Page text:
The only way we can truly understand someone else is to walk in their shoes.
In 1976, the movie Freaky Friday was released. In 2003, the reboot hit theaters. When a mother and her teenage daughter switch bodies (Barbara Harris and Jodie Foster in 1976 and Jamie Lee Curtis and Lindsay Lohan in 2003) for a day, the only way to return to normal is to see the world as the other sees it.
I like the unique appeal of both films. Besides the comedy of misunderstanding, the narrative comes from a genuine conflict that the mother has no idea what her daughter is going through and visa versa.
Growing up is complicated and confusing. It was for many (as it was when I was that age) a day to day experience that has the potential to stay with us long after childhood is over.
In the 1994 film My Girl 2, (the sequel to My Girl) Vada Sultenfuss (Anna Chlumsky) is now a full fledged teenager. Her father, Harry (Dan Aykroyd) is trying to pretend that his little girl is not growing up, but it is a fruitless endeavor. Summer is on the horizon. Vada’s pregnant stepmother Shelly (Jamie Lee Curtis) convinces her husband to send Vada to Los Angeles for a vacation.
In California, Vada is staying with her uncle, his girlfriend, and his girlfriend’s son Nick (Austin O’Brien). Over break, she has to fulfill a school assignment: write an essay on someone whom she admires, but has never met. The easy answer is Vada’s late mother. Nick is unhappily tasked with being Vada’s tour guide. As they begin to look in her mother’s past, the job that seemed easy reveals itself to be more difficult than expected.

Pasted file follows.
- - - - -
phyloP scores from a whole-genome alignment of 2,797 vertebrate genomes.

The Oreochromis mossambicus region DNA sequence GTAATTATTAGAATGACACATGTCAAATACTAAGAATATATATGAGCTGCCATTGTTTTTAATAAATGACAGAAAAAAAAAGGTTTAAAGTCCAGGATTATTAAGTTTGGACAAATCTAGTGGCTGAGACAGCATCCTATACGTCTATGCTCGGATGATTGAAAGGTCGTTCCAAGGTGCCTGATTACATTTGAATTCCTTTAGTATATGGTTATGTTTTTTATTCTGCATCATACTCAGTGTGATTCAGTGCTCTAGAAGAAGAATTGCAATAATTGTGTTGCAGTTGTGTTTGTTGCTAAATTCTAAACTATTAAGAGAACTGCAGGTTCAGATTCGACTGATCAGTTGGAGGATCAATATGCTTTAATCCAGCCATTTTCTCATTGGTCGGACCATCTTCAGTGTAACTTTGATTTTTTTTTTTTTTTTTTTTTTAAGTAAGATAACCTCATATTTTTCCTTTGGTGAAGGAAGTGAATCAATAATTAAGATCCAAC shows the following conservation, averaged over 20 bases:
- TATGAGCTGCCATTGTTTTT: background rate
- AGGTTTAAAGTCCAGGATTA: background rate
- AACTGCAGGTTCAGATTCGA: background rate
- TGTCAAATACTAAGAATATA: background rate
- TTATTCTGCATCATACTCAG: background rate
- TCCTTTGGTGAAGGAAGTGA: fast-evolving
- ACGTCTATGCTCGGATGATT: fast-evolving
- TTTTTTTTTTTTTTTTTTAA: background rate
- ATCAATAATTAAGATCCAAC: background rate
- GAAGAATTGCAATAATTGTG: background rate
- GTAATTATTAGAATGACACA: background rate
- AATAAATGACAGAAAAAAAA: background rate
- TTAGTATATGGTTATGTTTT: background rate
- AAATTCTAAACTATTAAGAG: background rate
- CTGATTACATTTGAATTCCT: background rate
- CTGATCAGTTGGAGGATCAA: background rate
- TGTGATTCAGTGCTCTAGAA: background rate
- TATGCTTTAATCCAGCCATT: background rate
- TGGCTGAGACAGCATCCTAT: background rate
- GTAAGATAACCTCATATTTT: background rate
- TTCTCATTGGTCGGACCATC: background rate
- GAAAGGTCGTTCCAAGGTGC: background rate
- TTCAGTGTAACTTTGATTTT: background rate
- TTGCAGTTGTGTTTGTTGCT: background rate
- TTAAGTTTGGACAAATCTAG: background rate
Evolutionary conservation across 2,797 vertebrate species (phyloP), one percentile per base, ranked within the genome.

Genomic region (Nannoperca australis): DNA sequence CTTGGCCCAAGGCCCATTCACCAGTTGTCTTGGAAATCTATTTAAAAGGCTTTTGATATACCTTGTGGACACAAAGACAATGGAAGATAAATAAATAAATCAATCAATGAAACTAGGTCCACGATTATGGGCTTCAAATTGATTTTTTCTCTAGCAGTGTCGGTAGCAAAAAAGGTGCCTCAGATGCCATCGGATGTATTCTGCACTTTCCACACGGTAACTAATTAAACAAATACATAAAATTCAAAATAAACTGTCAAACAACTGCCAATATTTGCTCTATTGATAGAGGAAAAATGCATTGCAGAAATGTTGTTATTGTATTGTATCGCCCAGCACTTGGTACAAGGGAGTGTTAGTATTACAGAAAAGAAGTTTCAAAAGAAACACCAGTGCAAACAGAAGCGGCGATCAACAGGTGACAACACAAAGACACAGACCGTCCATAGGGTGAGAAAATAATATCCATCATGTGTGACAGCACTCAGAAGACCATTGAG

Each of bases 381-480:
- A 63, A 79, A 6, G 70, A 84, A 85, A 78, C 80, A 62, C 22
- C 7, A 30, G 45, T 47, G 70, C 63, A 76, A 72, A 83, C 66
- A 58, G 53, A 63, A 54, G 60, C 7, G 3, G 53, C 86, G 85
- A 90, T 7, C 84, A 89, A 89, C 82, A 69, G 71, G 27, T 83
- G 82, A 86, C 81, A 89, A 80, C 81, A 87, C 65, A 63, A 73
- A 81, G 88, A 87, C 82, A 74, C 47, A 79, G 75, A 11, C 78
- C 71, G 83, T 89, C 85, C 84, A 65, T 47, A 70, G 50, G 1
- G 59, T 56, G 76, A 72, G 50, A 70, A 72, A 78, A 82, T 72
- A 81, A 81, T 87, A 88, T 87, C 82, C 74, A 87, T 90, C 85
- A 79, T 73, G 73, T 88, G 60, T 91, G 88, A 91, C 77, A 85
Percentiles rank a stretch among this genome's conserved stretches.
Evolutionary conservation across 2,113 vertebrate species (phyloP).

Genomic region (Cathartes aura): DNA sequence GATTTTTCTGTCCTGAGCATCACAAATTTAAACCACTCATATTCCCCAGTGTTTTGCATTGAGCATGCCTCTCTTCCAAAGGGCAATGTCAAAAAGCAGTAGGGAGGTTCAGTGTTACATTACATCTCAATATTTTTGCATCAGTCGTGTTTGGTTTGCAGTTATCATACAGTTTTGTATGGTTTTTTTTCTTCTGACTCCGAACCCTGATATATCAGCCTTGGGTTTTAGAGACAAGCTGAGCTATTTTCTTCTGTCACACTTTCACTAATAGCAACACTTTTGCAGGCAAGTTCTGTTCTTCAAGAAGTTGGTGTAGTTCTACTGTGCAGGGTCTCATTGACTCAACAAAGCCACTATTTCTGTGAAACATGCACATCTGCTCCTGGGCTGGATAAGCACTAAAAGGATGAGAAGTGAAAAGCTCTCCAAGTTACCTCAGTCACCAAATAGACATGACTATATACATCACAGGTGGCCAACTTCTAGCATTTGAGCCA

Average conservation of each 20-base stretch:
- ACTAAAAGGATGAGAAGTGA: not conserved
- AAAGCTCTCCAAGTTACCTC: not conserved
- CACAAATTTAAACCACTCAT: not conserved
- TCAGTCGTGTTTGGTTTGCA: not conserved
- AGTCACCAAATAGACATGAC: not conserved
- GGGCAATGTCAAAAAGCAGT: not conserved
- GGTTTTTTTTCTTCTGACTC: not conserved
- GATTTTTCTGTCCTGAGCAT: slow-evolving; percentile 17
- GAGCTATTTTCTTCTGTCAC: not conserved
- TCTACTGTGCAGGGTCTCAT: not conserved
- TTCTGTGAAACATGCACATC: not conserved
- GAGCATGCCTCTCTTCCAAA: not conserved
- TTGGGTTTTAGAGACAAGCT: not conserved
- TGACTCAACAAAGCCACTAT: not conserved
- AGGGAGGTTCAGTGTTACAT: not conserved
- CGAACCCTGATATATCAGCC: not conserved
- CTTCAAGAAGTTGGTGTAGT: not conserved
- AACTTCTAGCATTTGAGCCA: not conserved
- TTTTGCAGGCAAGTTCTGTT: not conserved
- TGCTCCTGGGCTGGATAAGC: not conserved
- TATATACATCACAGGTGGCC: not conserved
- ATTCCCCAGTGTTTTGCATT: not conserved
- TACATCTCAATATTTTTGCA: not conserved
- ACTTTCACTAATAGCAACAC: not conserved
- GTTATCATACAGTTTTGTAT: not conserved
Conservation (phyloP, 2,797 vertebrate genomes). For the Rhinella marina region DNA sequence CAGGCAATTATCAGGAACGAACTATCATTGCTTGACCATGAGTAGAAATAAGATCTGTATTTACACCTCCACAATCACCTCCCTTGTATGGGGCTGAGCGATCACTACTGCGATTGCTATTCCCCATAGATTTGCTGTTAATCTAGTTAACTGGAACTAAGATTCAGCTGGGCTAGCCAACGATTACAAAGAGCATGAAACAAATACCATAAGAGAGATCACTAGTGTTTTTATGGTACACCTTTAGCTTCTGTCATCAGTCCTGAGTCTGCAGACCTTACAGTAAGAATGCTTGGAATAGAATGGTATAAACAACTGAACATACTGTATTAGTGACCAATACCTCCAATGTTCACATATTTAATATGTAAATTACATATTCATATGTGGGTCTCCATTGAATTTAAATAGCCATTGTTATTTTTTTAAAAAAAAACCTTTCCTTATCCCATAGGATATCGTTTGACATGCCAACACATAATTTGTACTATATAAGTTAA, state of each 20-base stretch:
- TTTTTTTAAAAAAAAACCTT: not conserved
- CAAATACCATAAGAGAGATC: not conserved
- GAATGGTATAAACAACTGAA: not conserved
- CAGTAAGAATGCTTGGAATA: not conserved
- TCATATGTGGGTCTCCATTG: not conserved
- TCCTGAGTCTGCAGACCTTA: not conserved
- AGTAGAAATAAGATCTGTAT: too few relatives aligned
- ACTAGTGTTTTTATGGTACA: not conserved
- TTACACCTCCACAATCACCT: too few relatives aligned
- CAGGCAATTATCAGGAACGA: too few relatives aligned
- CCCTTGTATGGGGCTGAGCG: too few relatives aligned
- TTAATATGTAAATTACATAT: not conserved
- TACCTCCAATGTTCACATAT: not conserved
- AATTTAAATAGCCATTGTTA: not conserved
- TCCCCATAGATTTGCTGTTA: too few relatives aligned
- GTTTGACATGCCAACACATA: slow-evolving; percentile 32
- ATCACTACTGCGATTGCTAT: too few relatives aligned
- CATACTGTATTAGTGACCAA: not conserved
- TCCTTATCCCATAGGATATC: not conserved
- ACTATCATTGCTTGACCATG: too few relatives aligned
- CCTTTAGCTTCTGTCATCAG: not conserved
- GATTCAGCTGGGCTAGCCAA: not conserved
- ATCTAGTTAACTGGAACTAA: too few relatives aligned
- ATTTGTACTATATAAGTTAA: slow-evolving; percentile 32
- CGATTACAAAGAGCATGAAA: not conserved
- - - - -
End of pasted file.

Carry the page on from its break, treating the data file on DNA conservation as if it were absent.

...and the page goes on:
I adore this movie. It is funny, charming, adorable, and instantly takes me back to that time in my life. Though Vada is living in the early 1970’s, the experiences and the questions she has are universal.
Love, especially romantic love, often pushes us into decisions we might not have otherwise made.
In the 1992 movie Forever Young, Daniel McCormick (Mel Gibson) is a test pilot in pre World War II America. His sweetheart, Helen (Isabel Glasser) is injured and comatose due to an accident. The doctors are not confident that she will wake up from the coma. Not wanting to watch Helen die, Daniel agrees to be the guinea pig in a newly built cryogenic freezing chamber. The plan is that Daniel is to be woken up in a year, after Helen has passed away. Instead of waking up a year later, Daniel wakes up 53 years later, in 1992.
He is woken up by Nat Cooper (Elijah Wood), a young boy living with his single mother, Claire Cooper (Jamie Lee Curtis). While Daniel is trying to adjust to the fact that he woke up in 1992, his body is also aging rapidly. Can he find Helen in this new era or will he die, not knowing her fate?
Written by J.J. Abrams, this film is the perfect blend of science fiction and romance. Neither genre overtakes the other, allowing the best elements of both romance and science fiction to come together and gel into the best of both worlds.
Yesterday was the 26th anniversary of the initial release My Girl.